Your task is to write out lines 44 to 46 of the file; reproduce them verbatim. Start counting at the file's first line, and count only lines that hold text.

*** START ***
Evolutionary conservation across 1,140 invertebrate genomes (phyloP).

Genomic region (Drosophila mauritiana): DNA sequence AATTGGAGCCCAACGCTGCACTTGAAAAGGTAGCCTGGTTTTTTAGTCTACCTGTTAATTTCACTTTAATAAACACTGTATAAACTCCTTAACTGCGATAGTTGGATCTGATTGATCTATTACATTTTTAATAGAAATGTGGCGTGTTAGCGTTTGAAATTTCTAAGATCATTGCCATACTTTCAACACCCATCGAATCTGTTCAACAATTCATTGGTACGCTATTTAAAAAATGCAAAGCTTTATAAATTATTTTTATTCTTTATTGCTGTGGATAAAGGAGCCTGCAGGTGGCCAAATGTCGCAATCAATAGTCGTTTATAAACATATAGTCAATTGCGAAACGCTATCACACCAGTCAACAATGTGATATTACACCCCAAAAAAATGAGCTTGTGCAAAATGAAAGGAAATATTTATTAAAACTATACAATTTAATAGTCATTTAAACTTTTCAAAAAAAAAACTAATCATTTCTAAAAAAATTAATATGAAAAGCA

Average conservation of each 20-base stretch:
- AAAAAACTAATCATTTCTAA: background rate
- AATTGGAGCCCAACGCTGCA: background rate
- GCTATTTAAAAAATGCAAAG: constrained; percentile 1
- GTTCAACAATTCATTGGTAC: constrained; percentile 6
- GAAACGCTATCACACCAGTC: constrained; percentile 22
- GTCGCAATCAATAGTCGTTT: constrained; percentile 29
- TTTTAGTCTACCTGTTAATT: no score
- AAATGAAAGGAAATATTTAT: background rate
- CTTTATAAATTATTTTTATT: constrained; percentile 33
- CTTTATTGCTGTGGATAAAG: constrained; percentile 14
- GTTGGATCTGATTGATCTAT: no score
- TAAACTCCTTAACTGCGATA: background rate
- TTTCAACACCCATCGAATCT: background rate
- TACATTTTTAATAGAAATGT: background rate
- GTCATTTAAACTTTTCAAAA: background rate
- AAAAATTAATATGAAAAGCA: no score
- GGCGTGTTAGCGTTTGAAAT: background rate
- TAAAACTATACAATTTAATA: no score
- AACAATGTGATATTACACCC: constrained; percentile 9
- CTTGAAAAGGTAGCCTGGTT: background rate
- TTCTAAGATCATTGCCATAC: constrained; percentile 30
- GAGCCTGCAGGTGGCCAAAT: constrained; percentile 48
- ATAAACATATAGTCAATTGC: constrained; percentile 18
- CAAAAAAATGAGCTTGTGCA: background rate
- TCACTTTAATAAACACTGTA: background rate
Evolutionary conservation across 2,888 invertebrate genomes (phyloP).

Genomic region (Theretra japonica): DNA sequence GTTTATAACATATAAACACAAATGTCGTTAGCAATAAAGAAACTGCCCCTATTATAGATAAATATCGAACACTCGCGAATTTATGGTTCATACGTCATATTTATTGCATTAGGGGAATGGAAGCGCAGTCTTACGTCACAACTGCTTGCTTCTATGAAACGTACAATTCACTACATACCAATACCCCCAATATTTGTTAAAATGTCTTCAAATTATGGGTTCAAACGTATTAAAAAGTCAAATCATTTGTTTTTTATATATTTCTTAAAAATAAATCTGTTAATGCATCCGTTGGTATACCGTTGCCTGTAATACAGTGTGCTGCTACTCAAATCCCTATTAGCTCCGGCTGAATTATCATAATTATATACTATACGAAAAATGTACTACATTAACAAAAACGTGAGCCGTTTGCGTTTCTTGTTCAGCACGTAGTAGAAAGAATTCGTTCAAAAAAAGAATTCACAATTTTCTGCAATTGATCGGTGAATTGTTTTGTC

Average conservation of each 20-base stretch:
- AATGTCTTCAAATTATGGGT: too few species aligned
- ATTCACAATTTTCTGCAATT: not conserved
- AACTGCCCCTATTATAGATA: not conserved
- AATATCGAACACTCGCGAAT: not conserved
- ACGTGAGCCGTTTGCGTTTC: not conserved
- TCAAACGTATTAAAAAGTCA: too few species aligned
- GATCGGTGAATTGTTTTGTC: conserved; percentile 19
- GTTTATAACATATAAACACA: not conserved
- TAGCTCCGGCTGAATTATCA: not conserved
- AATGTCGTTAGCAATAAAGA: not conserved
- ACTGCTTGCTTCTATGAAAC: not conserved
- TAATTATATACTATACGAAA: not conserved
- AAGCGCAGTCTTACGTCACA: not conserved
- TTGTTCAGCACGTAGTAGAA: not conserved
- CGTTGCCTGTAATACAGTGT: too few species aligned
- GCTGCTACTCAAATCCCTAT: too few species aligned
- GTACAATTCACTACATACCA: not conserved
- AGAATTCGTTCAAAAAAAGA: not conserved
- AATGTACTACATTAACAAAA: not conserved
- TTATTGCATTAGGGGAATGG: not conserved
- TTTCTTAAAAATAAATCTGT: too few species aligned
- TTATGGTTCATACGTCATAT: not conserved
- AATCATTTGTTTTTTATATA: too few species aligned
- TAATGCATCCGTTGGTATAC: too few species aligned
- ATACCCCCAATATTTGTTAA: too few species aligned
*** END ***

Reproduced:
- AAGCGCAGTCTTACGTCACA: not conserved
- TTGTTCAGCACGTAGTAGAA: not conserved
- CGTTGCCTGTAATACAGTGT: too few species aligned